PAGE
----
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Volcanoes in Scotland? Not in a million years!

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OK, we’ll admit it – volcanoes aren’t necessarily the first thing you’d think of to visit in Scotland. Not live ones at any rate. Believe it or not, Scotland was once strewn with active volcanoes, spewing ash and lava in what is today serene and beautifully rugged landscapes. You may have already visited a volcano but you just didn’t know it at the time.

Travel magazine Wanderlust recently published its Top 10 must-see volcanoes in the UK – 6 of them are in Scotland, which we’ve showcased for you below. One or two of them may come as a surprise, but let us know which ones you’ve already explore and share your travels on Facebook, Instagram and Twitter.

1. Arthur’s Seat, Edinburgh

Few people realise it but the large outcrop that dominates Edinburgh’s skyline is in fact a dormant volcano. First erupting 350 million years ago, Arthur’s Seat now offers the best panoramic views of the Scottish capital by far. The ascent to the top of it is a must for any visitor to the city, and can be done fairly easily with the many trails up its slopes. The easiest route up is from Dunsapie Loch, but due care and attention should be given at all times as it is rocky and can be steep in places. You can even still see layers of volcanic rock. The walk around Salisbury Crags, the lower fringes of Arthur’s Seat, is particularly scenic, and also a great spot to stop for a picnic in summer.

2. Castle Rock, Edinburgh

Scotland’s most iconic visitor attraction sits atop Edinburgh’s other unassuming former volcano, Castle Rock. First formed by eruptions 340 million years ago, it was many millennia before someone decided the 80 m cliffs of this extinct volcano would make a very good defensive position. And so the city as we know it today first came into being with the building of Edinburgh Castle and the Old Town. The castle itself is steeped in history, being the focus of many of the main events Scotland’s turbulent history. It has also been a residence of such ill-fated figures, including Mary Queen of Scots. If you visit today, you can view the former Queen’s apartments as well as the Scottish Crown jewels and the 12th century St Margaret’s Chapel, the oldest building in Edinburgh.

3. Glencoe, Highlands

Ubiquitous with Scotland, Glencoe is perhaps one of the most well-known and most visited glens in the country. It also used to be a volcano – a super volcano, no less. These days, the dramatic landscapes and beauty of Glencoe attract visitors hikers and hillwalkers, mountain climbers, skiiers, snowboarders and mountain bikers all year round from around the world, and once you’re here, you can see why! Sculpted by volcanic eruptions and the slow passage of glaciers, it’s a truly magnificent place to see up close.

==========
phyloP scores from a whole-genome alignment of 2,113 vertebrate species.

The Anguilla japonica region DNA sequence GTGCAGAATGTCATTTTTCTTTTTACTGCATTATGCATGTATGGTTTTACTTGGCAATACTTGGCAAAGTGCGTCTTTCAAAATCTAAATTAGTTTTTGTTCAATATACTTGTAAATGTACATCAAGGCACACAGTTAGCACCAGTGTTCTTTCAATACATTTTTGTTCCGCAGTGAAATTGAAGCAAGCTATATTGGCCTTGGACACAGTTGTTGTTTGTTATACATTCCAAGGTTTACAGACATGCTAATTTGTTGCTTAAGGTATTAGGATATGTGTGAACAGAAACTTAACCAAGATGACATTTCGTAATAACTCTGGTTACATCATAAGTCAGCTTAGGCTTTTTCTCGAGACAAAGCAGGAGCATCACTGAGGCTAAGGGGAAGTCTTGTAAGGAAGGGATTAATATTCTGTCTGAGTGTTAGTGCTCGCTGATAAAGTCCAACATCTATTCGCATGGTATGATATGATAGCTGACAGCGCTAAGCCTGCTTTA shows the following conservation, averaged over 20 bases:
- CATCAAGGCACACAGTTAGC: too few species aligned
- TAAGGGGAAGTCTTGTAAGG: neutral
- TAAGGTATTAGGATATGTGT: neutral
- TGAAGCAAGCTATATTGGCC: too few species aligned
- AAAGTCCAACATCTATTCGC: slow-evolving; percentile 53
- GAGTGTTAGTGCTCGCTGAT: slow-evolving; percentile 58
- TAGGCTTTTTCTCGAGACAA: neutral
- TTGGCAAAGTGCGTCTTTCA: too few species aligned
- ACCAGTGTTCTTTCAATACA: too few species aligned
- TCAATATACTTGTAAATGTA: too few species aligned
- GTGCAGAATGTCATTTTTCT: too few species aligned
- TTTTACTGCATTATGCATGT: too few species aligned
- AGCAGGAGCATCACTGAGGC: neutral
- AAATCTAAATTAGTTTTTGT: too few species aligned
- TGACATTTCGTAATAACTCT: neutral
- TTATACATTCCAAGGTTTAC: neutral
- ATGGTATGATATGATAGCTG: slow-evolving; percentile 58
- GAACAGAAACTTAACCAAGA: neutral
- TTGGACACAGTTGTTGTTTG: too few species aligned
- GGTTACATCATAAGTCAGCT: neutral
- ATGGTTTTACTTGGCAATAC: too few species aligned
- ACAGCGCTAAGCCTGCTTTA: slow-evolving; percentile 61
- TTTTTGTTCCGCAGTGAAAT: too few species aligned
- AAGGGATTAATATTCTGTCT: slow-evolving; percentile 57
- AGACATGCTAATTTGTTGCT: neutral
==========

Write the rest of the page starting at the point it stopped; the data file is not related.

4. The Black Cuillin, Isle of Skye

The Cuillin Ridge on the Isle of Skye is a stunning geological sight to see. The ascent to the 7-mile-long ridge is not for the inexperienced or faint-hearted. There are walking routes you can take to suit your ability which will lead you through one of the most stunning parts of Scotland – the Isle of Skye. Alternatively, you can enjoy views of the volcanic Cuillin by driving along the winding A87.

5. Ardnamurchan, Highlands

Set in one of Scotland’s three Geoparks – areas designated because of their geological importance – this wild and undisturbed peninsula is the mainland UK’s most westerly point. Formed by persistent eruptions 55 million years ago, it is an ideal spot for walking or cycling with a wide range of trails and routes on offer. One of the best paths takes you along the peninsula clifftops, formed by the first eruptions, to the haunting ruins of Mingary Castle.

6. Dundee Law

Standing at 572 ft, Dundee Law is a popular vantage point in the city, for visitors and locals alike, and at the summit boasts incredible panoramic views over Dundee and beyond. This prominent feature is technically a volcanic sill, rather than an active volcano, which is an underground sideways flow of lava forced through weaker rock. The volcano that actually produced this lava was near Stirling.

Head up the Law for immense views and along the way you’ll be able to spot remnants of ancient Iron Age hill forts that were once used to defend the city from enemy lines.

Volcanoes are only the tip of the iceberg in Scotland. Our landscapes are mind-blowing and truly spectacular to explore. Why not try out an outdoor activity in Scotland’s landscapes too?

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